Beatles Book


This year marks the 50th anniversary of The Beatles psychedelic masterpiece Sgt. Pepper’s Lonely Hearts Club Band. We’ve asked Beatles authority and veteran music journalist Brian Southall to tell us his personal favourite facts about each track on the album - from the secret origins of Sgt. Pepper’s name to the inspiration behind She’s Leaving Home and many more! Have a taste below and be sure to get the whole history behind the album and the year it was released in Sgt. Pepper’s Lonely Hearts Club Band: The Album, The Beatles, and the World in 1967.

Sgt. Pepper’s Lonely Hearts Club Band (The Album) – Paul McCartney got the name ‘Pepper’ from either an in-flight salt/pepper sachet or the American soft drink Dr Pepper and the idea of the ‘Lonely Hearts Club Band’ came from the American West Coast’s obsession with strange names for bands – such as Country Joe McDonald & The Fish, Frank Zappa and the Mothers of Inventions and Captain Beefheart & His Magic Band.

Sgt. Pepper’s Lonely Hearts Club Band – The title track was almost certainly the first song from the album to be performed live when Jimi Hendrix opened his show at the Saville Theatre in London on June 4th, 1967 (three days after its official release) by playing it in front of an audience including The Beatles.

With A Little Help From My Friends – Never issued as a single by The Beatles, this song has the best UK chart history of any Sgt. Pepper track with five entries including Joe Brown and the Young Idea in 1967 plus three chart topping versions by Joe Cocker (1968), Wet Wet Wet (1988) and Sam & Mark (2004).

Lucy In The Sky With Diamonds – The great debate still rolls on as to whether this track was inspired by a painting done by John Lennon’s four-year old son Julian about a girl called Lucy O’Donnell coupled with Lennon and McCartney’s love of Lewis Carroll … or the drug LSD.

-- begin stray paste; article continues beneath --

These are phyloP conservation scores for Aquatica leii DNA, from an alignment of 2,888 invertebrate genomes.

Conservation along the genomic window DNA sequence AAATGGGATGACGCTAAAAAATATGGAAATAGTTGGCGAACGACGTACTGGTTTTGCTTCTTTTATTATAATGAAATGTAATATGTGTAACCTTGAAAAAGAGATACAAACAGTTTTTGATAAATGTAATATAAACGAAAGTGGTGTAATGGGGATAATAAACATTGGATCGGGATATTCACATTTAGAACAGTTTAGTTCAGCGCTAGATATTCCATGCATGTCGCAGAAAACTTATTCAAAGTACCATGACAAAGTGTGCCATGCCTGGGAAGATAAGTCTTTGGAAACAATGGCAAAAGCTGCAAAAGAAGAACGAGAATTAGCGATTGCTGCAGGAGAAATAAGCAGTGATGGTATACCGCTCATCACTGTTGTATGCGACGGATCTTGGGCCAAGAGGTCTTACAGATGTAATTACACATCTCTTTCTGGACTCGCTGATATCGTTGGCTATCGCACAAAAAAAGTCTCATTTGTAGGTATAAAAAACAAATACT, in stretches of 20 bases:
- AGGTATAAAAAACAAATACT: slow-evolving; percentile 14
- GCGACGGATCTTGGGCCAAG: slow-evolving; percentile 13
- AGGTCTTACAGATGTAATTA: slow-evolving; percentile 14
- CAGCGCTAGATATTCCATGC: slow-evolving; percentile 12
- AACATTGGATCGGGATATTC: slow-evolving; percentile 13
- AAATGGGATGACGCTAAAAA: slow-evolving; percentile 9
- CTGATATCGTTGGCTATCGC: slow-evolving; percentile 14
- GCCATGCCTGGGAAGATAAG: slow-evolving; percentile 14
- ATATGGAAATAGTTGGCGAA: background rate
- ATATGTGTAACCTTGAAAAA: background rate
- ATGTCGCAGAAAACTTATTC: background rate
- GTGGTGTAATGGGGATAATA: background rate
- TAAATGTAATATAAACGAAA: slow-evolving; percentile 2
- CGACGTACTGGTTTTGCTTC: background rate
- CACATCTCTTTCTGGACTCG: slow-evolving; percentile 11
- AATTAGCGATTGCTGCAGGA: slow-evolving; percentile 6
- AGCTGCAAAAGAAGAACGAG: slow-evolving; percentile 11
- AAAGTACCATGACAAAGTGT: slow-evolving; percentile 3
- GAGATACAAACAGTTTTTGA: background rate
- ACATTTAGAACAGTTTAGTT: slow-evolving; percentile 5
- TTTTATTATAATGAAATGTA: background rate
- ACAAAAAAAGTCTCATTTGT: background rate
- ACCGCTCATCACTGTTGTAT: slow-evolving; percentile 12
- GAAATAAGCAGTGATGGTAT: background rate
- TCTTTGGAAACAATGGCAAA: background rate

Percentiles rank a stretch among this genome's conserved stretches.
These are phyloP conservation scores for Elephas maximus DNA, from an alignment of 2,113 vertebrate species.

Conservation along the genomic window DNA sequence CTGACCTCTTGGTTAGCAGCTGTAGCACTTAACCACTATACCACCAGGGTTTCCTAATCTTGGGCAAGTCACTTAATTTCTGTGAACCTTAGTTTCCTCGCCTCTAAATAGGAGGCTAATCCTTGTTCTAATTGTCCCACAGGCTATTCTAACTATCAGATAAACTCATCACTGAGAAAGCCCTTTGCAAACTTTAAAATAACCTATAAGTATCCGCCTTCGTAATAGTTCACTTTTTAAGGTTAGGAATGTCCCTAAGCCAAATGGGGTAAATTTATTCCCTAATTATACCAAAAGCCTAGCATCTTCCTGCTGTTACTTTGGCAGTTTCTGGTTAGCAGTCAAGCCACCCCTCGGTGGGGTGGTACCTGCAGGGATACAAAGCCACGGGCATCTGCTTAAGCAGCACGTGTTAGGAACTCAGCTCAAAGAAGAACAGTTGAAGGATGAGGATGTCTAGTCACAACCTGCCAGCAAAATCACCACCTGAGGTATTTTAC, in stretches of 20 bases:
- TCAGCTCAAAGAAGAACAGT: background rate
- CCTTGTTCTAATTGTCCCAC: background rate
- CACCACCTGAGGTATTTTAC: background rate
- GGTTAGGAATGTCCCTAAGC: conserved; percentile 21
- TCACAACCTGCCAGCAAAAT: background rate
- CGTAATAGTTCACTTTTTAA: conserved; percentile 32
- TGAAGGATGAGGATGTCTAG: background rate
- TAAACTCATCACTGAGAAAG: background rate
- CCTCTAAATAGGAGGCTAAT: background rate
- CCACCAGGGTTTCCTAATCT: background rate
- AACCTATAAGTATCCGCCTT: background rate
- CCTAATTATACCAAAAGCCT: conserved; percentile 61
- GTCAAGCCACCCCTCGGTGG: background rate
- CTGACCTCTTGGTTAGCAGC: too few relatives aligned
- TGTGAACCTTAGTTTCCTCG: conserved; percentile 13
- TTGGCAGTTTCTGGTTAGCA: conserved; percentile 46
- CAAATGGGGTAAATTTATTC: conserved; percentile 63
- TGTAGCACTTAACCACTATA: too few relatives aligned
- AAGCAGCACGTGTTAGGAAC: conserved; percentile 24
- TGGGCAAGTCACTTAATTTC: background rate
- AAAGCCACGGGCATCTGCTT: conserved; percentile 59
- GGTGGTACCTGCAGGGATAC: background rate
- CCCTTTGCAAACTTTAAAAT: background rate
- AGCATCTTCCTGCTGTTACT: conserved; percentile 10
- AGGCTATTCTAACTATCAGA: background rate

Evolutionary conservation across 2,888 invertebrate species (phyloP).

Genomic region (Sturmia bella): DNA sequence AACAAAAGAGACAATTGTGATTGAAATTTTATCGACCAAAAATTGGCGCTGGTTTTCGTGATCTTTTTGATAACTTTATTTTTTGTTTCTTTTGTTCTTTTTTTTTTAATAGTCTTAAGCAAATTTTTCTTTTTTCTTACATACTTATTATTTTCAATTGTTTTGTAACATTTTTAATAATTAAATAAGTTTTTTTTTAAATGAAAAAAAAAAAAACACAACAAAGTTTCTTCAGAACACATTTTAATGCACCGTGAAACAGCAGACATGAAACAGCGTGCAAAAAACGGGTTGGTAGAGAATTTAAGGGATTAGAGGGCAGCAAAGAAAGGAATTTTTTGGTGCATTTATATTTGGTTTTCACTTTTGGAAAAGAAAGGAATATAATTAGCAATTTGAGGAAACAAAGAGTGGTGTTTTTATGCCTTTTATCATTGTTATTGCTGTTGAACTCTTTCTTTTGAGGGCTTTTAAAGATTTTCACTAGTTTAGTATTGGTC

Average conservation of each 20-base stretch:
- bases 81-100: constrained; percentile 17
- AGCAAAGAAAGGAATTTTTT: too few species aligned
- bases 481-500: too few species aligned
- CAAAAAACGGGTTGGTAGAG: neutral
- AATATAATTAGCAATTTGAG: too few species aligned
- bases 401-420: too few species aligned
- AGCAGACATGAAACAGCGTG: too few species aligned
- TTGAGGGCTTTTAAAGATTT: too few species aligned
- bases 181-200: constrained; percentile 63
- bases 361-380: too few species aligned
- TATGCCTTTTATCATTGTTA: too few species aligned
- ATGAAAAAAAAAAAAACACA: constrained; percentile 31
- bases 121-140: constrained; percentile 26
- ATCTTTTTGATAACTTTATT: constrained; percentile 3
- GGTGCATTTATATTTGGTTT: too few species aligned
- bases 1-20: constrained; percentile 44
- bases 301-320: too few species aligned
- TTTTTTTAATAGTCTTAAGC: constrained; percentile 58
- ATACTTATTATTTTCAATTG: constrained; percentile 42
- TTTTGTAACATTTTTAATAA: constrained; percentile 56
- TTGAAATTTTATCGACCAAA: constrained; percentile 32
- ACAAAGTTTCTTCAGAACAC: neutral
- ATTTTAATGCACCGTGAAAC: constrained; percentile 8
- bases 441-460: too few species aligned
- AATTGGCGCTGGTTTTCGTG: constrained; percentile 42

Getting Better – Jimmie Nicol sat in as drummer with The Beatles in 1964 when Ringo Starr was taken ill and when asked how things were going he would usually reply “it’s getting better”, a phrase Paul McCartney adopted as the basis for the song.

Fixing A Hole – For the first time in five years the Beatles stepped outside EMI’s Abbey Road studios to record when they went to Regent Sound near London’s Tottenham Court Road to record this track. Although none of their ‘regular’ EMI team were allowed out to join them, producer George Martin was able to oversee proceedings as he had left EMI in 1965.

She’s Leaving Home – A newspaper story about 17 year-old runaway schoolgirl Melanie Coe inspired McCartney to create this song although he had probably forgotten that in 1963 he had presented her with a prize for dancing on TV’s Ready Steady Go when The Beatles made their debut appearance.

Being For The Benefit Of Mr Kite – While making a promotional film to go with the record Strawberry Fields, Lennon wandered into an antiques shop in Sevenoaks in Kent and bought a circus poster from 1843 which advertised a show as ‘being for the benefit of Mr Kite’.

Within You Without You – The only track on Sgt. Pepper that was not written by Lennon and McCartney, George Harrison’s song was inspired by Hindu teaching and verses from the New Testament gospels of Matthew and Mark. It featured musicians from the Asian Music Circle in London.

When I’m Sixty Four – After it was decided not to include Strawberry Fields and Penny Lane on the album, this track goes down in history as the first song to be recorded for Sgt. Pepper (in December 1966) and it is also the oldest. It was written in around 1957 or 1958 and featured in Beatles’ live shows back in 1962.

Lovely Rita – Britain had traffic wardens while America had meter maids and that was the phrase that McCartney heard and used for this song. A traffic warden who had ‘booked’ McCartney, later claimed she inspired the song after he looked at her signature on the parking ticket and commented on her unusual name …. Meta.

Good Morning Good Morning – During the ‘lazy days’ he spent in bed in the mid-sixties, Lennon took inspiration from everyday things and this song came to him when he saw a black and white television commercial for Kellogg’s Corn Flakes which used the chorus ‘good morning, good morning’.

A Day In The Life – While the death of a friend in a car crash and a newspaper report about holes in the road in Blackburn was Lennon’s inspiration, McCartney looked back to his bus trip to school for his contribution to the last track on Sgt. Pepper. It finishes with a frequency noise that was set so high that only dogs could hear it.


Order Sgt. Pepper’s Lonely Hearts Club Band: The Album, The Beatles and The World in 1967 now.